War of the Rebellion: Serial 106 Page 0871 Chapter LXII. CORRESPONDENCE - UNION AND CONFEDERATE.

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vicinity, which I was anxious to examine, but time and rations would not permit. There is a heavy growth of cotton and other woood along the San Carlos and near its confluence with the Gila, being some two miles wide. There is a beatiful, braod second slope, which can be irrigated from this river. There is considerable grass in this valley and on the adjacent mesa, hills, and tables. From here I marched in a southeast direction, and nine miles from my last camp. Two miles above mouth of San Carlos River I entered the big canon on the Gila, down which I followed eight to ten miles, crossing often the river, and encamped in an arroyo canon a short distance from the Gila, where I found water and a little grass. Above, in the Gila Canon, there was in places some grass.

From this camp I left at 9. 30 p. m., and crossed the high Mescal Mountains in the Chiricahua Range, the slopes of which were long, steep, and stony, with a part of my command, to surprise and attack some rancherias I learned were there; and after a hard night's march, dividing my force, one under Captain Tidball, the other under Captain Burkett, we surprised and attacked the Indians at daybreak, killing 49, and, with some the day pevious, capturing 16 prisoners, besides many more that were wounded, some of whom were trailed by their blood. Destroyed several fields of corn and wheat. A large quantity of memscal was taken and furnished the troops, who were short of rations, and considerable destroyed. One mule and 4 Indian horses were taken, 2 carbines, 1 double-barreled shotgun, 1 Colt pistol, 2 saddles, 2 pairs of fine saddle-bags, and $660 in gold were also captured, with some ammunition, and a variety of other articles-hides, skins, &c. - and the rancherias, whth much other stuff burned.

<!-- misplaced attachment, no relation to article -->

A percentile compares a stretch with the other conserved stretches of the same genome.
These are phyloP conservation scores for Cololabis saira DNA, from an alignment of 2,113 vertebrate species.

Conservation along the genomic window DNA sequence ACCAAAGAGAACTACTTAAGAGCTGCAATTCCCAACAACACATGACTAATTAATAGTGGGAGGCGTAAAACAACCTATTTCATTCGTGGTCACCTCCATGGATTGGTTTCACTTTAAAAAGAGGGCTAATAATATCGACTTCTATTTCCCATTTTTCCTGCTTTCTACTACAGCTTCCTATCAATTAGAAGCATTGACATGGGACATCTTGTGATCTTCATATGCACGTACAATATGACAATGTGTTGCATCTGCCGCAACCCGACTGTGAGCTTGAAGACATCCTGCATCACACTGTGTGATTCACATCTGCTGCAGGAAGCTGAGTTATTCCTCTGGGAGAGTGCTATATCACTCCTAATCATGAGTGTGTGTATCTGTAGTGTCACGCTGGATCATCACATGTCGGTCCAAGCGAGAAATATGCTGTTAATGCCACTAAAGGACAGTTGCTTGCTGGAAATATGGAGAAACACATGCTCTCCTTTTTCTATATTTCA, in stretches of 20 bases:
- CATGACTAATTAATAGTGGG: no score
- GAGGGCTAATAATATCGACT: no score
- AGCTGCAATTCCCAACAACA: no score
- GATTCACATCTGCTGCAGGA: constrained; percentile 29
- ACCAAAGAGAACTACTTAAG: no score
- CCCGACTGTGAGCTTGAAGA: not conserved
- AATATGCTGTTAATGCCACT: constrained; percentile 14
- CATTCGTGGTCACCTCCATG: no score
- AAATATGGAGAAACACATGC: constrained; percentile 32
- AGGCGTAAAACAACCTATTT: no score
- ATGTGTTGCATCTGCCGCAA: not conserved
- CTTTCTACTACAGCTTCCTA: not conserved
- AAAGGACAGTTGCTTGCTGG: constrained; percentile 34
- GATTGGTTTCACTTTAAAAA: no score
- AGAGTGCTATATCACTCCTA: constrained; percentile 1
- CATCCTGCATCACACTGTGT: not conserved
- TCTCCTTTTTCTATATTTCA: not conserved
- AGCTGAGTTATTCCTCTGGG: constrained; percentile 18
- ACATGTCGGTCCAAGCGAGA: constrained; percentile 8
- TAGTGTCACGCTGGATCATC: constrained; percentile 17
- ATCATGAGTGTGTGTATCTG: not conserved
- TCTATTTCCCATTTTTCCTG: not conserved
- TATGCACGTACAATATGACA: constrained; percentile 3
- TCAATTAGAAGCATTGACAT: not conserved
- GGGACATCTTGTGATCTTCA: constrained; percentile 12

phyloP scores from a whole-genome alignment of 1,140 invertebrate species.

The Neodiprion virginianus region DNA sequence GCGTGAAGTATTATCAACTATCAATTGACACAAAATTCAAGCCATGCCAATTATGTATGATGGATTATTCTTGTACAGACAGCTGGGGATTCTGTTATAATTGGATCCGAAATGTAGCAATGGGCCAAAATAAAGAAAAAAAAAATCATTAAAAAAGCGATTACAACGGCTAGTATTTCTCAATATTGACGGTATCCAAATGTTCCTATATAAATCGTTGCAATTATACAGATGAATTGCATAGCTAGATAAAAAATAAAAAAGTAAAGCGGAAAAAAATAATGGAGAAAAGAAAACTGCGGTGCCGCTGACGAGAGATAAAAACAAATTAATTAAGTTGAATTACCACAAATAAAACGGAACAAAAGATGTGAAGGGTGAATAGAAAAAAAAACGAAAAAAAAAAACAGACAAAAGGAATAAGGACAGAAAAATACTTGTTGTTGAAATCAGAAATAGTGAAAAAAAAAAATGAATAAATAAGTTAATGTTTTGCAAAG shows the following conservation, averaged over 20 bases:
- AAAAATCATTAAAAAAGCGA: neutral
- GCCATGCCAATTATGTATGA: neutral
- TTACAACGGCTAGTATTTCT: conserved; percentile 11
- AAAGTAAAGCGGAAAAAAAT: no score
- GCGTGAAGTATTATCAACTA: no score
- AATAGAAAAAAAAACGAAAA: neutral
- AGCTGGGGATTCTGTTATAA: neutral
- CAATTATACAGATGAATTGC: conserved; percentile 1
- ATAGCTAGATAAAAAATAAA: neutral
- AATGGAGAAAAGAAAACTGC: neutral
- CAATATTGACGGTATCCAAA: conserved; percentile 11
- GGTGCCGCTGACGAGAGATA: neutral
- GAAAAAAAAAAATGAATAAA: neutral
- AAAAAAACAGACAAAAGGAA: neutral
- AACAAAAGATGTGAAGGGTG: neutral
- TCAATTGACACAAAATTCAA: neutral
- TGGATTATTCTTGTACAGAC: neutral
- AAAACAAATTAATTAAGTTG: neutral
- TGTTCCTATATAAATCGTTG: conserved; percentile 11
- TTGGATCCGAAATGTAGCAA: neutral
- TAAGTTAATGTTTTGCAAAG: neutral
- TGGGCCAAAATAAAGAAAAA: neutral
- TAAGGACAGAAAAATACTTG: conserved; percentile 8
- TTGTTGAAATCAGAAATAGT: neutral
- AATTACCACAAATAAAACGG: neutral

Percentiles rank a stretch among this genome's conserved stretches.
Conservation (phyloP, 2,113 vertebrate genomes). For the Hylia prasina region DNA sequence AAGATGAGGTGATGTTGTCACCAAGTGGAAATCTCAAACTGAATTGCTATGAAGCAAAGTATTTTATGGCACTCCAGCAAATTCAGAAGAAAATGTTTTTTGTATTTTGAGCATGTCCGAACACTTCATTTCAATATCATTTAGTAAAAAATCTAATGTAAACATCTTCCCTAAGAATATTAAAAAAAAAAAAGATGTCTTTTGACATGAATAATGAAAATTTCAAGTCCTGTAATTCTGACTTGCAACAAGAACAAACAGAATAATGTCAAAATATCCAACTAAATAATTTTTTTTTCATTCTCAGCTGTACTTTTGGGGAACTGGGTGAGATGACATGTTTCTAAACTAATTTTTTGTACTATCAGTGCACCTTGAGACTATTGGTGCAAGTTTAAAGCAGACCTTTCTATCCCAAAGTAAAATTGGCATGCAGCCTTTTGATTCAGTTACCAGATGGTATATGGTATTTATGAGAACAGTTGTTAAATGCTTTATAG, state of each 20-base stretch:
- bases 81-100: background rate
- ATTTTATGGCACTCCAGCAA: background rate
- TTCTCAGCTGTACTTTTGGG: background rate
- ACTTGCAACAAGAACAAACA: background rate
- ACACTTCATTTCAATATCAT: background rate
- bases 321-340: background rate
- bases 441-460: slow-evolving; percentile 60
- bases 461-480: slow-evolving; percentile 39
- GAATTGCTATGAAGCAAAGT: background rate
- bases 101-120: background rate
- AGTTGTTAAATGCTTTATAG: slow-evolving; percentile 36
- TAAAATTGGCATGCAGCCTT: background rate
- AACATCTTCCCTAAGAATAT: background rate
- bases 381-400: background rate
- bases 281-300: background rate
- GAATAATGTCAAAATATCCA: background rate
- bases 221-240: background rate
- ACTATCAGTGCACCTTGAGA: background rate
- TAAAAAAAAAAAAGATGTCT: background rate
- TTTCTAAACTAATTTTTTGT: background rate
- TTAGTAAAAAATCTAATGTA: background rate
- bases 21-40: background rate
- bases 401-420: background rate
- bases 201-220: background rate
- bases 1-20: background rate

It affords me pleasure to speak of the good conduct of the troops in this affair. Captains Tidball and Burkett and Lieutenant Stevens, with their men, are deserving of much commendation. Lieutenant Dutton, who remained in charge of camp, which he moved up the next morning, is also entitled to much credit for his active and efficient services. He was kept back against his will and wish.

Two very distinguished chiefs were killed in this engagement. One, after being mortally wounded, thrust his own spear into his chest and heroically expired. It is gratifying to me, and no doubt will be to many others, to know that we struck the band guilty of killing Messrs. Mills and Stevens and attacking Mr. Butterworth and party. The captured pistol has Mills' name on it. The shotgun is idnetified as that of Mr. Stevens. Mr. James' diary was also found. Some who escaped on the high adjacent mountains threatened to kill us all before leaving the canon. This loss and destruction of crops is a severe blow to them, and being attacked in their secluded and mountainous home, where before they had not been molested by the white man, will, I think, produce a decided moral effect upon them.

There was a little clear stream of water that ran through this canon into the Gila, with conttonwood along in the bottom. It is a rocky and rough canon, with anon small flats of rich soil, some being cultivated, others affording grazing. This creek is called the Big Alamo, alias Mescal Creek. Abandoned Canon would probably me a name expressive of the result of this attack, respecting any further occupation of it by the Indians.

Next day the command crossed some rocky mountain sprus into the Gila Canon. After marching a distance of sixteen miles down it, crossing the river thirty times, and thence in a southerly direction twelve